Artwork for podcast Ski You Later
Black Diamond
16th November 2022 • Ski You Later • Hopewell Valley Student Publications Network
00:00:00 00:09:00

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Hopewell Valley Student Podcasting Network 

Ski ya later: Black Diamond

You are listening to ski ya later with your host(s) Liz.

In this episode of ski ya later the Podcast we discuss: different types of ski and what they’re used for.

Segment 1: Different types of skis

All mountain skis

  • all terrain skis. 
  • Most basic
  •  most popular 
  • Medium width 
  • Usually have a rockered tip 
  • directional skis designed to work in a wide range of snow conditions.
  • Work best on groomed snow
  • Dimensions vary depending on the model (usually from 85mm to 105mm)
  • Tips are usually wider, tails smaller 
  • Turn radius between 15mm to 22mm 

Cross Country skis

  • Much narrower and lighter 
  • Specifically designed to travel on flat terrain which is the biggest difference 
  • Two broad categories (classic and skate)
  • Classic are moving with extending one foot in front of the other, as skate with a skating motion 
  • In 2022 fischer was voted best for XC skis 

Race skis

  • Arwent lightweight skis ( the weight of the ski helps to dig into snow when carving) 
  • The are fully cambered skis (don’t float on powder well)
  • Narrow waist 
  • And designed to hold an edge 
  • Stiffer flex pattern to be able to hold turns at a significantly faster speed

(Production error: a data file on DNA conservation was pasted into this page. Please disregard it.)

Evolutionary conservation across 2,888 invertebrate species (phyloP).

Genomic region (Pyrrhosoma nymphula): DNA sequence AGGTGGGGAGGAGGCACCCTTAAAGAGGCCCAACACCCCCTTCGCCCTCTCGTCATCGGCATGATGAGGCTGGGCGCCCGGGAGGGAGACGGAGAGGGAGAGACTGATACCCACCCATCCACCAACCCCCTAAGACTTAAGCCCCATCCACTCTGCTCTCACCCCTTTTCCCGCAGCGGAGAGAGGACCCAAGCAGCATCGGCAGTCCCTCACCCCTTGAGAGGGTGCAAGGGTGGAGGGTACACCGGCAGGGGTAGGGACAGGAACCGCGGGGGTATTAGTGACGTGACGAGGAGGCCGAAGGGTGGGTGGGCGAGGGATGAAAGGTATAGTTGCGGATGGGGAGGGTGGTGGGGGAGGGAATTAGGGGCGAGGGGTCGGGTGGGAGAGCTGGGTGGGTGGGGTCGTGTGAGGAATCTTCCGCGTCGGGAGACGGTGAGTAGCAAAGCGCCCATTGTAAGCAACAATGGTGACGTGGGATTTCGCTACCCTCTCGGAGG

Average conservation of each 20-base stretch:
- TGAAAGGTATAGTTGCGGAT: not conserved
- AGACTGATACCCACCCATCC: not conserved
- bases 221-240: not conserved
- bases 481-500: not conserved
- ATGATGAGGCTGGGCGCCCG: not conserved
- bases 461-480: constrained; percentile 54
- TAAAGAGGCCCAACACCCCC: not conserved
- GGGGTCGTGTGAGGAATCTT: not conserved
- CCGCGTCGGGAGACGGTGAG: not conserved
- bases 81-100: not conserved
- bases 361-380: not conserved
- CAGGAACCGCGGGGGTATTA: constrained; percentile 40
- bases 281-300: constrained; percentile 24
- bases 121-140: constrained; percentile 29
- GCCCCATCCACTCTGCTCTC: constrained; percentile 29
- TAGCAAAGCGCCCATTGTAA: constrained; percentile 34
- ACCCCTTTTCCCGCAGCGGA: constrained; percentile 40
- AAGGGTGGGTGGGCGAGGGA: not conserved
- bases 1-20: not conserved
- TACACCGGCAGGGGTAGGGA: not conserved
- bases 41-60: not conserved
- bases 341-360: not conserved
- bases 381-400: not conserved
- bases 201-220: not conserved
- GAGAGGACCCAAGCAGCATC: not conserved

• Radius is around 12 to 13 mm
  • Pricey 

Powder skis

  • Created to float and be stable in deep powdered snow 
  • This allows the skier to ski on the surface of the snow 
  • Significantly wider 
  • Big tips 
  • Either fully rockered or at least have a rockered tip 

Park skis (twin tips)

  • These skis are made to ski backward and forward 
  • They are created to do well on boxes, rails, jumps and as well as spin well 
  • The tip is identical as the tail 
  • The bindings are set directly in the middle of the ski. Like a helicopter 

Rocker and Camber 

  • Camber is for firm snow, holding an edge
  • A camber concaves the ski in relation to the ground 
  • A rocker is an inverse camber 
  • A rocker helps the ski float, like water skis 
  • It would look convex from the ground 
  • Most skis nowadays incorporate both into the ski 
  • The combo is called rocker camber profile

Camber puts springiness and pop into a ski. It permits easy handling, responsive turning, powerful carving, stability and, due to ample edge contact with the snow, good grip on icy slopes. It remains a popular choice when skiing groomed slopes or on hardpack snow.

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